That’s because any track has a few straight bits and, no matter how big the skill gap is, if your car is ten times quicker than the other one through there, it won’t matter how much you might be losing in the corners. In other words, it’s pretty hard to find a definite answer on what has a greater impact: the driver’s skill or the performance levels of the car because it’s all slightly… unquantifiable.
Well, the GT3 example we used earlier wasn’t the best pick because there aren’t that many cars out there that can come close to how good the 911 is on track, but scale things down a little (OK, a lot), and you might start to find matches that are much better suited.
As with so many other things in life, the perfect one probably doesn’t exist. If it did, it would be the one that yielded the exact same result for both the fast driver in the slow car and the slow driver in the fast car. Finding it, though, could turn into one’s single purpose in life, and quite frankly, it’s not a very fulfilling one.
So, the guys at Car Throttle had to settle for a pair of Hyundai i20s instead. It’s the same car, but with very different engines under the hood, not to mention a few other important distinctions as well. One is the i20 N, the small hot hatch from the South Korean manufacturer that gets a 1.6-liter turbocharged engine good for 201 hp and a useful maximum torque figure of 203 lb-ft (275 Nm).
The other is a Hyundai i20 N Line, which may sound very close to the first one but actually both is and isn’t. It’s got a much feebler three-cylinder 1.0-liter turbocharged engine with a mild hybrid system that puts out just 118 hp and 127 lb-ft (172 Nm) of torque. It’s almost four full seconds slower to 62 mph (100 kph), but it has more or less the same chassis (albeit with a lesser performance inclination) and, somewhat surprisingly for its underwhelming specs, the rev-matching feature you can find on the full-blown N as well (it matches the required revs when you downshift, so you don’t have to blip the throttle pedal to prevent engine braking).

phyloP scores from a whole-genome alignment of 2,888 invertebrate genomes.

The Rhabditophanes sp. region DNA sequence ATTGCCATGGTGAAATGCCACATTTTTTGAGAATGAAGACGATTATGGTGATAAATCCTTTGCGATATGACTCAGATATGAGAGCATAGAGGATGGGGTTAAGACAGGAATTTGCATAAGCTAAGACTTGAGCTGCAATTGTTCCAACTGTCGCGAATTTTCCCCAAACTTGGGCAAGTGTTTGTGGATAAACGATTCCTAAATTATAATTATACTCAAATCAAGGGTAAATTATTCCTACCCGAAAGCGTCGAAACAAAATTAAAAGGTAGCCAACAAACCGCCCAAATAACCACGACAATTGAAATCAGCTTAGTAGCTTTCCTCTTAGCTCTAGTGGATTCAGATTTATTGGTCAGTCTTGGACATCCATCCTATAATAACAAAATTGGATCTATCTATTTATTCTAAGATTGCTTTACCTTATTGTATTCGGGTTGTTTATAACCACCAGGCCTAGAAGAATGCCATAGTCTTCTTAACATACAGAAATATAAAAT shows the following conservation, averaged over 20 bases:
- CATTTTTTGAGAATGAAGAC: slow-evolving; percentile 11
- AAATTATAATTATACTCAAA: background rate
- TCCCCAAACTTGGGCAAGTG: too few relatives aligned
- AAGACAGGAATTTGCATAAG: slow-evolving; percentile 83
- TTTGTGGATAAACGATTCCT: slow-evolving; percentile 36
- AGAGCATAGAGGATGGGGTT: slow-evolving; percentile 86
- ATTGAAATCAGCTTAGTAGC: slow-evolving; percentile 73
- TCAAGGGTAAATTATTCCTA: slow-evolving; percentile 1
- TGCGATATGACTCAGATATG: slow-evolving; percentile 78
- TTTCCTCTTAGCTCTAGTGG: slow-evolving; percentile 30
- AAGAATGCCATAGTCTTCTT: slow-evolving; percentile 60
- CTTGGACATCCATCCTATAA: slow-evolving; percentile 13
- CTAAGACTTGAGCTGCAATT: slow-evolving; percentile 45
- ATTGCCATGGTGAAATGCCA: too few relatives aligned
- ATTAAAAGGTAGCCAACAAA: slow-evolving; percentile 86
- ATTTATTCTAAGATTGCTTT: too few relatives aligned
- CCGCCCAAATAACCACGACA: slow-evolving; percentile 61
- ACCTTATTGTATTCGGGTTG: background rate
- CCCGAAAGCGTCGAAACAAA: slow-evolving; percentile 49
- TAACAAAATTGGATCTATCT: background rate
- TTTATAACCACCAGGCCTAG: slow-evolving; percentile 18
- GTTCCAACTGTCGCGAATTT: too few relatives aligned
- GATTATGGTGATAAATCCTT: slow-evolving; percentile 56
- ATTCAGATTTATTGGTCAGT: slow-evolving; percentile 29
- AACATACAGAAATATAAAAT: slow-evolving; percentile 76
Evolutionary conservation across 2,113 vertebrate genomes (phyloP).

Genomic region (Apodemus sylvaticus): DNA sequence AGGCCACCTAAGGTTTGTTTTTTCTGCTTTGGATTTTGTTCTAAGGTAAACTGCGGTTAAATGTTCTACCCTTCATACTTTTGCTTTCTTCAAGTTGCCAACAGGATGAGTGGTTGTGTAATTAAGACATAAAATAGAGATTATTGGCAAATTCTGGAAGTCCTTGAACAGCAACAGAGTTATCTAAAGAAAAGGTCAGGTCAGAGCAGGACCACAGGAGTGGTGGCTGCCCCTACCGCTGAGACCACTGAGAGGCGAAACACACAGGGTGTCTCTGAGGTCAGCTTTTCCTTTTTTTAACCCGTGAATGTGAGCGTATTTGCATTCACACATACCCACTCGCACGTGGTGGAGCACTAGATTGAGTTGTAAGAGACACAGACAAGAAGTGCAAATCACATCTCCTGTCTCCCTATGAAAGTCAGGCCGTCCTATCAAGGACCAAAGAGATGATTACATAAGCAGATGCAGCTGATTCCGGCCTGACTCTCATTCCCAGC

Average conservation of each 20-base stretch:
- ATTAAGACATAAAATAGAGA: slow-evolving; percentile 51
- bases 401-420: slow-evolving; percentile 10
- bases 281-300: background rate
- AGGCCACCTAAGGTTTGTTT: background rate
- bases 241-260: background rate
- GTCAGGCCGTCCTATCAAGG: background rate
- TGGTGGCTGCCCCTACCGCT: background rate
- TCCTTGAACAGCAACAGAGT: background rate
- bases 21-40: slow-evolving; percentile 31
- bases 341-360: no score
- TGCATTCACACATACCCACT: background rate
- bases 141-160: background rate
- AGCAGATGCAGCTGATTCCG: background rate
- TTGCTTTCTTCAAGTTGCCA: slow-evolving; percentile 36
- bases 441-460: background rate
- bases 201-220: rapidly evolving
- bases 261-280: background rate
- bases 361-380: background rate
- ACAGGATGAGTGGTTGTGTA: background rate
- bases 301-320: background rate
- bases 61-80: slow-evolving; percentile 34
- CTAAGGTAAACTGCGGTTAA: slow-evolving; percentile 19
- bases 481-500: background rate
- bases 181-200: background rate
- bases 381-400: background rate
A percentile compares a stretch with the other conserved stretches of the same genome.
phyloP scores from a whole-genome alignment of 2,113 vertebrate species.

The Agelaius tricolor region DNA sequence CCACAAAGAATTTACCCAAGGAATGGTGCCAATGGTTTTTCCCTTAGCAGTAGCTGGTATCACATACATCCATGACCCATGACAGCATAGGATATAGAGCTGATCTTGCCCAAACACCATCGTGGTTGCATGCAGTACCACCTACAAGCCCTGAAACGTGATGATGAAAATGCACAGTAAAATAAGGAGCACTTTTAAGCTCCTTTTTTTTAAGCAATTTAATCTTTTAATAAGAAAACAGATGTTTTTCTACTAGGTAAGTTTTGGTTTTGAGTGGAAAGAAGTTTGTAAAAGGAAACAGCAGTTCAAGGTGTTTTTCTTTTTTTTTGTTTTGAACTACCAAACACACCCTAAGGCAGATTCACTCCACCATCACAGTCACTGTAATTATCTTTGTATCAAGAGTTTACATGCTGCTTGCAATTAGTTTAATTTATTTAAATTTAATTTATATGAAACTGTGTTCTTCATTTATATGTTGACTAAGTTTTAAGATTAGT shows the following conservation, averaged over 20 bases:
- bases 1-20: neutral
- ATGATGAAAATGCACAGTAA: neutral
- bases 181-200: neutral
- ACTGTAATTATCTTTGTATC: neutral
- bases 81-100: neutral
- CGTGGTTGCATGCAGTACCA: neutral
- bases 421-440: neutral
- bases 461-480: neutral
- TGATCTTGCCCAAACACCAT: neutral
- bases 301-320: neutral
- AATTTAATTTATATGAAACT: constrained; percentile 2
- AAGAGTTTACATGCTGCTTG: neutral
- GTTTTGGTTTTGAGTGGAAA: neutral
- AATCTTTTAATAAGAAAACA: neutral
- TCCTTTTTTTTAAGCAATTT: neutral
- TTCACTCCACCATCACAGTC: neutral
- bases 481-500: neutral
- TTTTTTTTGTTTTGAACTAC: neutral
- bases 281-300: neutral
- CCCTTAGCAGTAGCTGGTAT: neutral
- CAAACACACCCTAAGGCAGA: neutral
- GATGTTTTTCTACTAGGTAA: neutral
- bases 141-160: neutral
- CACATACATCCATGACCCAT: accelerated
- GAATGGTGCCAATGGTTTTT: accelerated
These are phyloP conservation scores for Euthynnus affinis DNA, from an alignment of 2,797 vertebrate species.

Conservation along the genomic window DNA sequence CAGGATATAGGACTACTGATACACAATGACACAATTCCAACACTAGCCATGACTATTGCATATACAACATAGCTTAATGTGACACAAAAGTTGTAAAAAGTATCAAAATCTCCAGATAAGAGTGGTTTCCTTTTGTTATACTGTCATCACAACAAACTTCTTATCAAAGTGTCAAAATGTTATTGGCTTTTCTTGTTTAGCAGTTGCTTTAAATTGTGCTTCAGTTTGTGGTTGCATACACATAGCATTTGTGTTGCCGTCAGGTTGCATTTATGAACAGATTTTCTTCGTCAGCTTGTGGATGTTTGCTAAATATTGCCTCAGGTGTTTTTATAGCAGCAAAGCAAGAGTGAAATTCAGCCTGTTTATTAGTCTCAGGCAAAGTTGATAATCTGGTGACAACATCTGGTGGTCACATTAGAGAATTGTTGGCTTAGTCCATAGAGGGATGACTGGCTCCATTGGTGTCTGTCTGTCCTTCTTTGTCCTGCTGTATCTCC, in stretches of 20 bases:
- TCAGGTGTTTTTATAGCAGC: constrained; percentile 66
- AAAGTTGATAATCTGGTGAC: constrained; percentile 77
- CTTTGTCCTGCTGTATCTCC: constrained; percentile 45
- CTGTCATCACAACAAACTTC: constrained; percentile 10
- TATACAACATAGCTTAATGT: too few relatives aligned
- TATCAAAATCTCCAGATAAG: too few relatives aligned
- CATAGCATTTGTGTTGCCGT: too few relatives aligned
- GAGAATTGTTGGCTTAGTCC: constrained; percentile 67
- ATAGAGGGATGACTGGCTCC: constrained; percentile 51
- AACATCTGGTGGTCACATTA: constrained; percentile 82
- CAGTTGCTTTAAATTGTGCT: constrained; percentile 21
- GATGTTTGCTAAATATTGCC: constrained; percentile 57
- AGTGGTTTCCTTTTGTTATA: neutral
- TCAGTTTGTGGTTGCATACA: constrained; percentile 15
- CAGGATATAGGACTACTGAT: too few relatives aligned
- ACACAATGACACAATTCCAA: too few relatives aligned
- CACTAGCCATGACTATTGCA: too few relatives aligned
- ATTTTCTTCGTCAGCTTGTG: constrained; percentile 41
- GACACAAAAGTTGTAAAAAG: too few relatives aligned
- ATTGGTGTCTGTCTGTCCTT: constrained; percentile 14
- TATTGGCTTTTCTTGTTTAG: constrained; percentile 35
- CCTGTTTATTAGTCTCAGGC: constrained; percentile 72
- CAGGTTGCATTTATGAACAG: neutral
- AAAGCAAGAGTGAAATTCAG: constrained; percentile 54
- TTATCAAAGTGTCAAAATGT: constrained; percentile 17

Alex, the “fast driver” first sets a benchmark flying lap time in the i20 N, though we can’t really see how that was of any use. He probably just didn’t want to leave the track without having a go in the better car, and we can definitely understand him. After that, Ethan, the “slow driver”, does his best to try and match that. However, his time isn’t revealed before Alex does a few laps in the 118 hp i20 N Line as well.
Do you watch DIY videos and think “I could do that too if I had his tools?” Well, this is basically trying to answer that question: are the tools really what makes the difference, or does skill play a much more important role than some may think? While it may not be the most scientific method, it does at least make for a fun and nice to watch video.